TOWER of London. Gentleman Jaylor. 76

TOWER of London. Gentleman Jaylor.

" or otherwise to get himself great improved Rents. A Matter, which if permitted, would work the undoing of most of his Lordship's Orators." The Lord Treasurer referred the Examination of this Business to one Necton, who understood by the said Gentleman Porter, that he, as Lord, would not allow of any Petty Landlords, not suffering them to be Tenants to him; but only such of the Tenants as were commorant Tenants to the Petty Landlords, quite excluding the Petty Landlords from him; and that upon these two Causes; the one, for that they did not dwell upon any of their Tenements; the other, that they had reserved to themselves far greater Rents than they paid to him, which he then minded to take to his own Use, as he found them improved; but yet he was willing to allow every Petty Landlord for their several Buildings, as much in reason as they by Proof had laid out.

This Petition of the Petty Landlords against the Gentleman Porter was seconded with another of the Tenants against the Petty Landlords. The Effect whereof was; "That they complained, that the said Landlords had molested them, and threatned daily to arrest them for their Rents that they had then paid to the Gentleman Porter."

Petition of the Tenants against the Petty Landlords.

The Rents which the Gentleman Porter at this time received were as follows:

The Rents of the Gentleman Porter.

Of 26 Tenants within the Liberties
of the Tower for Tenements and Shops,
Besides, of the Petty Landlords,270900
And there remained to them, besides
this Payment to the Gentleman Porter,

In the Particulars I observe, that the Yearly Rent of a Tenement ordinarily amounted to 20, 21, or 22 Shillings; and of a Shop 5 Shillings, or 6 Shillings 8 Pence, rarely 10 Shillings per Annum.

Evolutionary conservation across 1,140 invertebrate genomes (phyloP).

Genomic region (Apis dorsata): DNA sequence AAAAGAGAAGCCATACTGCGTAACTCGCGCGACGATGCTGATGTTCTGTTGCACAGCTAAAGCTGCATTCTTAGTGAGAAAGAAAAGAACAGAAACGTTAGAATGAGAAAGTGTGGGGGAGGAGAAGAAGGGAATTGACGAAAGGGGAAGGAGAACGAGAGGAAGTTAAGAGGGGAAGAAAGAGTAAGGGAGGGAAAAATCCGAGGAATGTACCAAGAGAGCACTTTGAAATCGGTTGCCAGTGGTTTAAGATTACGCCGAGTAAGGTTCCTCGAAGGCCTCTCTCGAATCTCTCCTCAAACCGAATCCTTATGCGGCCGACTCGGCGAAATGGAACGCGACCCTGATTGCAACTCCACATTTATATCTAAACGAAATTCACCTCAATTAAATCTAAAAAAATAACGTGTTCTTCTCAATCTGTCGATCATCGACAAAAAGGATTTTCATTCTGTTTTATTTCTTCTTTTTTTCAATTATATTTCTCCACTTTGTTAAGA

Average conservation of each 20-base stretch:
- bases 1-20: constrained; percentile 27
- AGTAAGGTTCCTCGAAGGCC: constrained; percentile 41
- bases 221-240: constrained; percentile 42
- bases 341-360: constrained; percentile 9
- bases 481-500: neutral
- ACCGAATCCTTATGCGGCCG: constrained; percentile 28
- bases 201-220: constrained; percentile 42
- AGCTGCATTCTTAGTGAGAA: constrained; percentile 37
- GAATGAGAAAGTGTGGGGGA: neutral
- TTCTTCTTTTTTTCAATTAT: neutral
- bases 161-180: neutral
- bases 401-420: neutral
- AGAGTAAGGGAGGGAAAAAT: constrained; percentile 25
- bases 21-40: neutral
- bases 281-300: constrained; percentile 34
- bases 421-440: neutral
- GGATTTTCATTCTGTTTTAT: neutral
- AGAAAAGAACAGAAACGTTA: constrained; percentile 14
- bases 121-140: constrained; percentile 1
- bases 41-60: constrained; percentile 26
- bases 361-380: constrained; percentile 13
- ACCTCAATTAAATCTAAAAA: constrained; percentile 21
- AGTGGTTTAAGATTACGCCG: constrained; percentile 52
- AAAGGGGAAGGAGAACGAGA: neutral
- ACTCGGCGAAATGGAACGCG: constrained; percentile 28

The said Worthington, Gentleman Porter held for his Garden a longish Plot of Ground, adjoining to that Part of the Tower called The Queen's Lodgings on the West; on which bordered a less Piece of Ground, being the Garden of the Queen's Bowyer, whose Mansion House was contiguous. The Bowyer contemporary with the said Worthington, was named Bolt, who about the Year 1596, contended with him about this Garden, which he claimed a Right to by Vertue of the Queen's Letters Patents, assigning him, as chief Bowyer, a Mansion House and a Garden, which was so bounded and abutted that he took the whole Plot, containing both the Gardens, to be his. And indeed the Words of the Patents granted to the chief Bowyer of the Tower by divers Princes successively from Edward IV. to Q. Elizabeth, seemed to favour him against the Porter. In all which Patents the Words were, "A certain Mansion within the Tower of London, with a Garden to the Mansion adjoining, and situate between the Tower called The round Tower, of the Artillery on the West Part, and the Tower, called The King's Lodging on the East Part." Which took in the whole Plot of Ground, and included all the Porters Garden. However, the said Worthington kept and challenged the greater Part of the said Garden, being found divided from the other Part in the Time of Pykeman the Queen's Bowyer, immediate Predecessor to Bolt, and quietly possest and used by Mr. Chamberlain and Sir William Gorge, Gentlemen Porters, until the time of Mr. Shelton their next Successor; with whom Bolt first contended for the same. This Matter at length came into the Exchequer; and the Lord Treasurer Burghley, committed the Examination thereof to Richard Barkely and N. Raynberd, who made their Report of the same to him accordingly.